Inside STAT: The killing of George Floyd, the drug industry’s response, and what comes next

This week's episode of STAT's Readout LOUD podcast is a little different. "The podcast is focused on biotech and drug development, and we usually don't go too far off topic. but in this current moment, we felt that we couldn't ignore George Floyd's death and the protests around policing practices," STAT's Rebecca Robbins tells me. The episode looks at how biotech companies have responded to current events. "Issues around racism and inequality, after all, are deeply important to the stuff we normally cover," Robbins says. The hosts are joined by longtime biotech executive Tony Coles, who is also a founding member of the Black Economic Alliance, a group of business leaders who raise money for candidates and causes. "We cannot divorce the twin engines of social progress and economic opportunity," Coles says of the business community right now. Listen to the episode here

Medicaid expansion associated with increased access to contraception for the most vulnerable

A new study finds that Medicaid expansion under the Affordable Care Act also expanded access to contraceptive care among the most underserved women. Researchers looked at 2013-2016 data from more than 500,000 women — more than half of whom were in states that expanded Medicaid — and found that more women in non-expansion states had access to contraceptives by 2016. However, the use of long-acting reversible contraceptive methods (which are considered among the most effective birth control methods and include IUDs and other implants) was higher in Medicaid expansion states. Women who went to clinics funded by the Title X program — which is specifically for those from low-income backgrounds — were also more likely to get access to the most effective contraceptives in expansion states. 

Report outlines missed opportunities for preventing congenital syphilis

A new CDC report outlines opportunities for detecting and preventing congenital syphilis, where the infection is passed on to an infant or fetus during pregnancy. The condition could lead to loss of pregnancy, or in infants who are born with it, can lead to lifelong neurological complications. In 2018, about half of congenital syphilis cases occurred due to gaps in testing, the report says, and is especially concerning because the condition has risen dramatically in recent years: Between 2013-2018, rates of congenital syphilis increased by more than 261% to more than 1,300 cases. The report says that, in 2018, 28% of cases were because of a lack of timely prenatal care, while 31% of cases were because pregnant women didn't get appropriate treatment despite a diagnosis. The report suggests syphilis testing at the first prenatal visit, with follow-ups at 28 weeks of pregnancy and at delivery to monitor for the infection.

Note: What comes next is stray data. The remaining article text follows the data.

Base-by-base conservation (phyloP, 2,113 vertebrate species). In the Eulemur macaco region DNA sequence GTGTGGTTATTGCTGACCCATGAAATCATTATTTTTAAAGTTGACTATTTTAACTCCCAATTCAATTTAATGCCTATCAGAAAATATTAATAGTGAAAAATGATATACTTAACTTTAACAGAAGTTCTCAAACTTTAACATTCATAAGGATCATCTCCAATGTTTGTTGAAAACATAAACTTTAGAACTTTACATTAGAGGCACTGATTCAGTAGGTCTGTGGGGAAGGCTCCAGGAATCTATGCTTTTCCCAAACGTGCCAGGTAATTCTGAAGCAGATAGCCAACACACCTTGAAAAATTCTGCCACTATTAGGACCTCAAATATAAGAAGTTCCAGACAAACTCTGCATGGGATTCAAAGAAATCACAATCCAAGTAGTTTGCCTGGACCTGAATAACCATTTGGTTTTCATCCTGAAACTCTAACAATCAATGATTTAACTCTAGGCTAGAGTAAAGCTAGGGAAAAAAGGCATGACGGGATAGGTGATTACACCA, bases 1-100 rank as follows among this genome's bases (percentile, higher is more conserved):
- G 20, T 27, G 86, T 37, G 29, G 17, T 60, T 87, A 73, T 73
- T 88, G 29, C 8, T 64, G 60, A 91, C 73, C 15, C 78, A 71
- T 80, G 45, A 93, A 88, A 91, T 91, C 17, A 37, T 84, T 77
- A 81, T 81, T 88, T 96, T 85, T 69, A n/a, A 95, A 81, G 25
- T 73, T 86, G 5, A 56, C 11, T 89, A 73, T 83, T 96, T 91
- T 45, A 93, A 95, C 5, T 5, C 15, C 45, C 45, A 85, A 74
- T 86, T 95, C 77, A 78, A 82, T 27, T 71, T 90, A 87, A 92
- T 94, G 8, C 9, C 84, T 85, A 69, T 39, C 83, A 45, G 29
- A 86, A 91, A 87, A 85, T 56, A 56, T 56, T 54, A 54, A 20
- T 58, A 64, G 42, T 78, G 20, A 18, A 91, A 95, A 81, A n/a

What to read around the web today

  • Thousands who got Covid-19 in March are still sick. The Atlantic
  • In hard-hit areas, Covid’s ripple effects strain mental health care systems. California Healthline
  • All this chaos might be giving you 'crisis fatigue'. Wired
  • Telehealth wasn't designed for non-English speakers. The Verge
  • Opinion: Physician advocacy against police brutality: #ThisIsOurLaneToo. STAT

Thanks for reading! Hope everyone gets some rest this weekend,


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Friday, June 5, 2020